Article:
East African highland bananas (Musa spp. AAAEA) worry more about potassium deficiency than drought stress
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Taulya, G. (2013). East African highland bananas (Musa spp. AAA-EA)‘worry’more about potassium deficiency than drought stress. Field Crops Research, 151, 45-55.
Permanent link to cite or share this item: https://hdl.handle.net/10568/77454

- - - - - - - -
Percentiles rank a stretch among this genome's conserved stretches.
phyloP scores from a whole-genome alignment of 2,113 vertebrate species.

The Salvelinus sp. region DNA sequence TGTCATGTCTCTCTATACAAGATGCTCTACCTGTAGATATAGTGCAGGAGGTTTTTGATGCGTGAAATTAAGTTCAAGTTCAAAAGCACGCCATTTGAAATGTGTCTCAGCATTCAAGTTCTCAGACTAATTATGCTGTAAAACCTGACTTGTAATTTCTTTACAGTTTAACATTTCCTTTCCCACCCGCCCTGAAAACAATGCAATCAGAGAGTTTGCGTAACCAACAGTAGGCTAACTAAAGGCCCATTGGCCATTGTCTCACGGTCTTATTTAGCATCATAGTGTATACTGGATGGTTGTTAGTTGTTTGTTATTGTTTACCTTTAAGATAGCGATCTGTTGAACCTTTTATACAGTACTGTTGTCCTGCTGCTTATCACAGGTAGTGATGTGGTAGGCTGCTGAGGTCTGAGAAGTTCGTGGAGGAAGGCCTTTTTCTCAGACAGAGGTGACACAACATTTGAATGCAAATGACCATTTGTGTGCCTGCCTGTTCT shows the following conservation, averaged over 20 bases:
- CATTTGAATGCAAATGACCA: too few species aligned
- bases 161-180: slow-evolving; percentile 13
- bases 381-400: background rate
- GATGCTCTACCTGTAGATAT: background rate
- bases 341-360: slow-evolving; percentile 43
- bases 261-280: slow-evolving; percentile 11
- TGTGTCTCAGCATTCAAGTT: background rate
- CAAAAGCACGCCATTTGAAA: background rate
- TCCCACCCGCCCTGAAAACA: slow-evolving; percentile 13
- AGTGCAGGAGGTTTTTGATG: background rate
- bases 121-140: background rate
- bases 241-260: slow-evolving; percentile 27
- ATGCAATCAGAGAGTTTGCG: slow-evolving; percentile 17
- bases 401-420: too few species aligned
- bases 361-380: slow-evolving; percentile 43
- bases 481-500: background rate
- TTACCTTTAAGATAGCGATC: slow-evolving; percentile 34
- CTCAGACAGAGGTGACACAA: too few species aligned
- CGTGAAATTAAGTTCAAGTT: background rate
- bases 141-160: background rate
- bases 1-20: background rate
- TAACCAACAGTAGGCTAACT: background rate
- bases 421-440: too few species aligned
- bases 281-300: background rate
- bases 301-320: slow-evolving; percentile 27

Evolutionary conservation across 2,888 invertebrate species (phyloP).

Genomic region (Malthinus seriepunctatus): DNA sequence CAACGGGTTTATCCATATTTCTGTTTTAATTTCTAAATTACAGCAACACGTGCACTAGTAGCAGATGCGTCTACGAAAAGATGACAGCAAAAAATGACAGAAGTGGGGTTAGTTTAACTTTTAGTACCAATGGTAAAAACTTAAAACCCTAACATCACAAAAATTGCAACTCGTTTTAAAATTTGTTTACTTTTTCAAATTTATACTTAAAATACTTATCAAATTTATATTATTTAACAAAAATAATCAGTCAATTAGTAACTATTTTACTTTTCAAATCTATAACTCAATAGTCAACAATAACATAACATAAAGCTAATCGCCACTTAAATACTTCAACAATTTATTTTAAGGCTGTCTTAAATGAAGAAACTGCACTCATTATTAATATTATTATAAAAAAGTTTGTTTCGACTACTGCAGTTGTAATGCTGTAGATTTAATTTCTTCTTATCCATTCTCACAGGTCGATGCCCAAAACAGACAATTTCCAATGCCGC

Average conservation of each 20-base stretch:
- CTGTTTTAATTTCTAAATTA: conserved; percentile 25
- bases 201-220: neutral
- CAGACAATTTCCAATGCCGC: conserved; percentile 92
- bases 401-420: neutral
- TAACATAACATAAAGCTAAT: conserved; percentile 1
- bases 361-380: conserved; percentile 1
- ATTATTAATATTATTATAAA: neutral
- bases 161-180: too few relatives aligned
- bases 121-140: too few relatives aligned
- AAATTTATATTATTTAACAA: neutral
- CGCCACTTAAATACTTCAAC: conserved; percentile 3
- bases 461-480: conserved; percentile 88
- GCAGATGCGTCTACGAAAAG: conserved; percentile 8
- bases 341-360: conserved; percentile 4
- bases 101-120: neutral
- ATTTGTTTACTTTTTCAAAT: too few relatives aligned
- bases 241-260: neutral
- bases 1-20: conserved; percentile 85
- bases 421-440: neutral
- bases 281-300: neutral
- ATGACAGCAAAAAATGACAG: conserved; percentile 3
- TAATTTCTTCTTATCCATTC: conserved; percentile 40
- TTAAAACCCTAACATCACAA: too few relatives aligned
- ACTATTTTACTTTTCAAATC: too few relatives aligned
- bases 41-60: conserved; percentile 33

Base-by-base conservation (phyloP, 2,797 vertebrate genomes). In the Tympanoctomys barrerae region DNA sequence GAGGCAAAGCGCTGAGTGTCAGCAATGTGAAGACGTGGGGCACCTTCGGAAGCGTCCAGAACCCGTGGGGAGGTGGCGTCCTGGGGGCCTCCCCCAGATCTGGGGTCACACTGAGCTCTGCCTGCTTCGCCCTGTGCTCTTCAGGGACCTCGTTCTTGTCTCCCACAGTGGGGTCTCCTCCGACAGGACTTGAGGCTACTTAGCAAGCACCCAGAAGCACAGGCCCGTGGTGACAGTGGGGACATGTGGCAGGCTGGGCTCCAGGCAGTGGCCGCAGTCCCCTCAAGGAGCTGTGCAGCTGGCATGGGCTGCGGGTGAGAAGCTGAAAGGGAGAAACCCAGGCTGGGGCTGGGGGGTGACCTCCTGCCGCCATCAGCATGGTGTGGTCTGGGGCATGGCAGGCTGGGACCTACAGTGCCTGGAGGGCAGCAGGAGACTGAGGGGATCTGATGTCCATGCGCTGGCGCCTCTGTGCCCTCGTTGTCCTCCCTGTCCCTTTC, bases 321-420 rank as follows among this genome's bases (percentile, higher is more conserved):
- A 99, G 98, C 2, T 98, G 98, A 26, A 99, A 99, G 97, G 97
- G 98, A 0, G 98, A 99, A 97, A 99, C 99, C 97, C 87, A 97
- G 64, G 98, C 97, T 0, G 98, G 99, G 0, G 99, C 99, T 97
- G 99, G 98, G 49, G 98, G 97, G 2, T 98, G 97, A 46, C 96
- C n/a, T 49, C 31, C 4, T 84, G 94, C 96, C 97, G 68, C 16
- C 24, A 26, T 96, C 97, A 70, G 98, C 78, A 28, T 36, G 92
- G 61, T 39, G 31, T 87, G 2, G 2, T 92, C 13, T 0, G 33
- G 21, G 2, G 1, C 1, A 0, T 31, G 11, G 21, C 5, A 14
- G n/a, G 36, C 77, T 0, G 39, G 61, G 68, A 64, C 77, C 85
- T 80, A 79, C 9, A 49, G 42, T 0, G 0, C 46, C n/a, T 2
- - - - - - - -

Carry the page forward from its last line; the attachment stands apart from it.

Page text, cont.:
Drought stress, potassium (K) and nitrogen (N) deficiencies are major constraints to rain-fed East African highland banana (EAHB) production in Uganda. It was hypothesised that the reduction in fresh bunch mass and increase in dry matter (DM) allocation to corms with drought stress, K and N deficiency is additive. Individual plant measurements at harvest from two field trials in central and south western Uganda were analyzed to evaluate effects of cumulative rainfall (CRF) received 365 days from sucker emergence, mineral K and N inputs on EAHB bunch yields. Dry matter content in aerial shoot (leaves and pseudostems) relative to that in the subterranean corm was also analyzed to evaluate DM allocation plasticity due to drought stress, K and N deficiency. This was verified with allometric analysis using pre-harvest stage plants from farms of known K and N nutritional status and plants from a screen house drought stress pot trial in Uganda. Dry matter production and yields were mainly driven by K interacting with CRF. Within 12 months, K input (250–600 kg K ha−1 yr−1) increased bunch yield from 8 to 15 Mg ha−1 yr−1 irrespective of whether dry (CRF < 1100 mm) or wet (CRF ≥ 1100 mm) conditions prevailed, possibly due to K-mediated osmotic adjustment under dry conditions. Without K input, wet conditions increased bunch yield from 6 to 8 Mg ha−1 yr−1 while dry conditions decreased it from 6 to 4 Mg ha−1 yr−1 within 12 months. Total DM and its distribution between the biomass structures followed similar trends. Nitrogen input (150–400 kg N ha−1 yr−1) neither affected bunch yield nor DM allocation at harvest stage. At pre-harvest stage, reduction in DM allocation to the corm per unit increase in total DM was 14–22% significantly lower with N and/or K deficiency compared with that under sufficient K and N. Drought stress per se had no effect on DM allocation but enhanced DM allocation shifts due to K deficiency. Drought-stressed EAHB thus increase DM allocation to subterranean structures only if K-deficient, unlike responses reported for other plant species. Potassium nutrition is perhaps a more viable entry point for mitigation of drought stress in EAHB cropping systems than irrigation but this requires further agronomic and economic evaluation. It may be important to account for carbon allocated to osmotic adjustment for realistic simulation of water- and K-limited growth in EAHB.